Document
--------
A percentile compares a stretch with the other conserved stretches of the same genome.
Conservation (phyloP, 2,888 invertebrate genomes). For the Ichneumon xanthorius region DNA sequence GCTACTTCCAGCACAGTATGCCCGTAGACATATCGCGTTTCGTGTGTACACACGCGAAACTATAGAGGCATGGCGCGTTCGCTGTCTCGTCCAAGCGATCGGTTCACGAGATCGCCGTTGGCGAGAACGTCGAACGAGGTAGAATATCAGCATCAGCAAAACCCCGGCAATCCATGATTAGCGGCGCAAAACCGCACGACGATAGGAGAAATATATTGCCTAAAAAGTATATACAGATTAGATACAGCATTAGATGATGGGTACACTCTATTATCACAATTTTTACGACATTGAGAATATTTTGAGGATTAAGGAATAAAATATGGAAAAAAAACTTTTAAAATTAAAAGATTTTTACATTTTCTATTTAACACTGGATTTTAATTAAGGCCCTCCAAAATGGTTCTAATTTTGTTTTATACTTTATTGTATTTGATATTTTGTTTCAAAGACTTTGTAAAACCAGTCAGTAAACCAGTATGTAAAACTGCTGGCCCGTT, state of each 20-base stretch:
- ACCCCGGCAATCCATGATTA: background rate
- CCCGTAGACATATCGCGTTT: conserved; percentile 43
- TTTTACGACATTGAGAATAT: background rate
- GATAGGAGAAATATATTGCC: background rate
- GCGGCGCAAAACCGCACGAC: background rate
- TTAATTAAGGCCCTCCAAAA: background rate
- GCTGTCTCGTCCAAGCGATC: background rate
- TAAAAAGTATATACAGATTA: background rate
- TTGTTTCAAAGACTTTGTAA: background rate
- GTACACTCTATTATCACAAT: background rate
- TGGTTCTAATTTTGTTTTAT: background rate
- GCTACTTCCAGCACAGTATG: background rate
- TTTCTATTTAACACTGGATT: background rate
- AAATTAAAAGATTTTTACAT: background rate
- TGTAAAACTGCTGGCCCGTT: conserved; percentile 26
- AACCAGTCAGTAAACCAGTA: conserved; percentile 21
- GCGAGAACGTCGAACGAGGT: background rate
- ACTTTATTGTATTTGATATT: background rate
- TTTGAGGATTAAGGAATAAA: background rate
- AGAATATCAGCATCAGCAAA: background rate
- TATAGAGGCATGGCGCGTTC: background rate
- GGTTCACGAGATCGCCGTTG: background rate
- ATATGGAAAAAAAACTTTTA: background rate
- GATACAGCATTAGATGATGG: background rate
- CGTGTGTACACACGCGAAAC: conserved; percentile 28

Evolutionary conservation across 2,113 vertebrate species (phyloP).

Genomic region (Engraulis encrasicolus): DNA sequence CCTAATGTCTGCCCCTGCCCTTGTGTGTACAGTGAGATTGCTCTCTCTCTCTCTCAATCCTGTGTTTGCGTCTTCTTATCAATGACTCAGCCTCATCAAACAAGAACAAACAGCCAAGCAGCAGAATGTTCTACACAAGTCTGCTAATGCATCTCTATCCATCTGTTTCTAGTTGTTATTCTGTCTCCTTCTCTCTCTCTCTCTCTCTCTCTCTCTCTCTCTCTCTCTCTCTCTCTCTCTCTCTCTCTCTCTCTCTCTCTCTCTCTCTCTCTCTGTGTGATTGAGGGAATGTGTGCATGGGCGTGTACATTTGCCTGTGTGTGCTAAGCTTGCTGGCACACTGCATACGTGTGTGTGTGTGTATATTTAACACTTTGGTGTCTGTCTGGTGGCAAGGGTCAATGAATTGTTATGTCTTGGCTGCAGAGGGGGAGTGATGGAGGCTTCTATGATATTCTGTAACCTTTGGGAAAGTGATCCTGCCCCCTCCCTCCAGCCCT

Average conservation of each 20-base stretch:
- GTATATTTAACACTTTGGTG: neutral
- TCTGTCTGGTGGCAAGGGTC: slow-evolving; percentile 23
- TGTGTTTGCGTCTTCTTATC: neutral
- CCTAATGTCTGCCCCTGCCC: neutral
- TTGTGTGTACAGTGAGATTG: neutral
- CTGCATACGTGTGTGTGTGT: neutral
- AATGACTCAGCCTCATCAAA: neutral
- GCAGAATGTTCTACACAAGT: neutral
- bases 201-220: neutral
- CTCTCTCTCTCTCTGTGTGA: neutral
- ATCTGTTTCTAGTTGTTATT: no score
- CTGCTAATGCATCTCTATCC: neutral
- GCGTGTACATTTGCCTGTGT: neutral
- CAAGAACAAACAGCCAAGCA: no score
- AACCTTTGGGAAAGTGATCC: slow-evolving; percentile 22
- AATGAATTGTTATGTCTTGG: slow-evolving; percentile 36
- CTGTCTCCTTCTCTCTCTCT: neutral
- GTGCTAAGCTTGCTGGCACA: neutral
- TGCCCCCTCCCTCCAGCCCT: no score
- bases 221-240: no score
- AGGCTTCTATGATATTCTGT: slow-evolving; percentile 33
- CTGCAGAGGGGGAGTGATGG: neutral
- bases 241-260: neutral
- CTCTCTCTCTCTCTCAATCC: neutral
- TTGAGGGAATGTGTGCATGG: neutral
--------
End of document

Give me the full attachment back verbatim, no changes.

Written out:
A percentile compares a stretch with the other conserved stretches of the same genome.
Conservation (phyloP, 2,888 invertebrate genomes). For the Ichneumon xanthorius region DNA sequence GCTACTTCCAGCACAGTATGCCCGTAGACATATCGCGTTTCGTGTGTACACACGCGAAACTATAGAGGCATGGCGCGTTCGCTGTCTCGTCCAAGCGATCGGTTCACGAGATCGCCGTTGGCGAGAACGTCGAACGAGGTAGAATATCAGCATCAGCAAAACCCCGGCAATCCATGATTAGCGGCGCAAAACCGCACGACGATAGGAGAAATATATTGCCTAAAAAGTATATACAGATTAGATACAGCATTAGATGATGGGTACACTCTATTATCACAATTTTTACGACATTGAGAATATTTTGAGGATTAAGGAATAAAATATGGAAAAAAAACTTTTAAAATTAAAAGATTTTTACATTTTCTATTTAACACTGGATTTTAATTAAGGCCCTCCAAAATGGTTCTAATTTTGTTTTATACTTTATTGTATTTGATATTTTGTTTCAAAGACTTTGTAAAACCAGTCAGTAAACCAGTATGTAAAACTGCTGGCCCGTT, state of each 20-base stretch:
- ACCCCGGCAATCCATGATTA: background rate
- CCCGTAGACATATCGCGTTT: conserved; percentile 43
- TTTTACGACATTGAGAATAT: background rate
- GATAGGAGAAATATATTGCC: background rate
- GCGGCGCAAAACCGCACGAC: background rate
- TTAATTAAGGCCCTCCAAAA: background rate
- GCTGTCTCGTCCAAGCGATC: background rate
- TAAAAAGTATATACAGATTA: background rate
- TTGTTTCAAAGACTTTGTAA: background rate
- GTACACTCTATTATCACAAT: background rate
- TGGTTCTAATTTTGTTTTAT: background rate
- GCTACTTCCAGCACAGTATG: background rate
- TTTCTATTTAACACTGGATT: background rate
- AAATTAAAAGATTTTTACAT: background rate
- TGTAAAACTGCTGGCCCGTT: conserved; percentile 26
- AACCAGTCAGTAAACCAGTA: conserved; percentile 21
- GCGAGAACGTCGAACGAGGT: background rate
- ACTTTATTGTATTTGATATT: background rate
- TTTGAGGATTAAGGAATAAA: background rate
- AGAATATCAGCATCAGCAAA: background rate
- TATAGAGGCATGGCGCGTTC: background rate
- GGTTCACGAGATCGCCGTTG: background rate
- ATATGGAAAAAAAACTTTTA: background rate
- GATACAGCATTAGATGATGG: background rate
- CGTGTGTACACACGCGAAAC: conserved; percentile 28

Evolutionary conservation across 2,113 vertebrate species (phyloP).

Genomic region (Engraulis encrasicolus): DNA sequence CCTAATGTCTGCCCCTGCCCTTGTGTGTACAGTGAGATTGCTCTCTCTCTCTCTCAATCCTGTGTTTGCGTCTTCTTATCAATGACTCAGCCTCATCAAACAAGAACAAACAGCCAAGCAGCAGAATGTTCTACACAAGTCTGCTAATGCATCTCTATCCATCTGTTTCTAGTTGTTATTCTGTCTCCTTCTCTCTCTCTCTCTCTCTCTCTCTCTCTCTCTCTCTCTCTCTCTCTCTCTCTCTCTCTCTCTCTCTCTCTCTCTCTCTCTCTCTGTGTGATTGAGGGAATGTGTGCATGGGCGTGTACATTTGCCTGTGTGTGCTAAGCTTGCTGGCACACTGCATACGTGTGTGTGTGTGTATATTTAACACTTTGGTGTCTGTCTGGTGGCAAGGGTCAATGAATTGTTATGTCTTGGCTGCAGAGGGGGAGTGATGGAGGCTTCTATGATATTCTGTAACCTTTGGGAAAGTGATCCTGCCCCCTCCCTCCAGCCCT

Average conservation of each 20-base stretch:
- GTATATTTAACACTTTGGTG: neutral
- TCTGTCTGGTGGCAAGGGTC: slow-evolving; percentile 23
- TGTGTTTGCGTCTTCTTATC: neutral
- CCTAATGTCTGCCCCTGCCC: neutral
- TTGTGTGTACAGTGAGATTG: neutral
- CTGCATACGTGTGTGTGTGT: neutral
- AATGACTCAGCCTCATCAAA: neutral
- GCAGAATGTTCTACACAAGT: neutral
- bases 201-220: neutral
- CTCTCTCTCTCTCTGTGTGA: neutral
- ATCTGTTTCTAGTTGTTATT: no score
- CTGCTAATGCATCTCTATCC: neutral
- GCGTGTACATTTGCCTGTGT: neutral
- CAAGAACAAACAGCCAAGCA: no score
- AACCTTTGGGAAAGTGATCC: slow-evolving; percentile 22
- AATGAATTGTTATGTCTTGG: slow-evolving; percentile 36
- CTGTCTCCTTCTCTCTCTCT: neutral
- GTGCTAAGCTTGCTGGCACA: neutral
- TGCCCCCTCCCTCCAGCCCT: no score
- bases 221-240: no score
- AGGCTTCTATGATATTCTGT: slow-evolving; percentile 33
- CTGCAGAGGGGGAGTGATGG: neutral
- bases 241-260: neutral
- CTCTCTCTCTCTCTCAATCC: neutral
- TTGAGGGAATGTGTGCATGG: neutral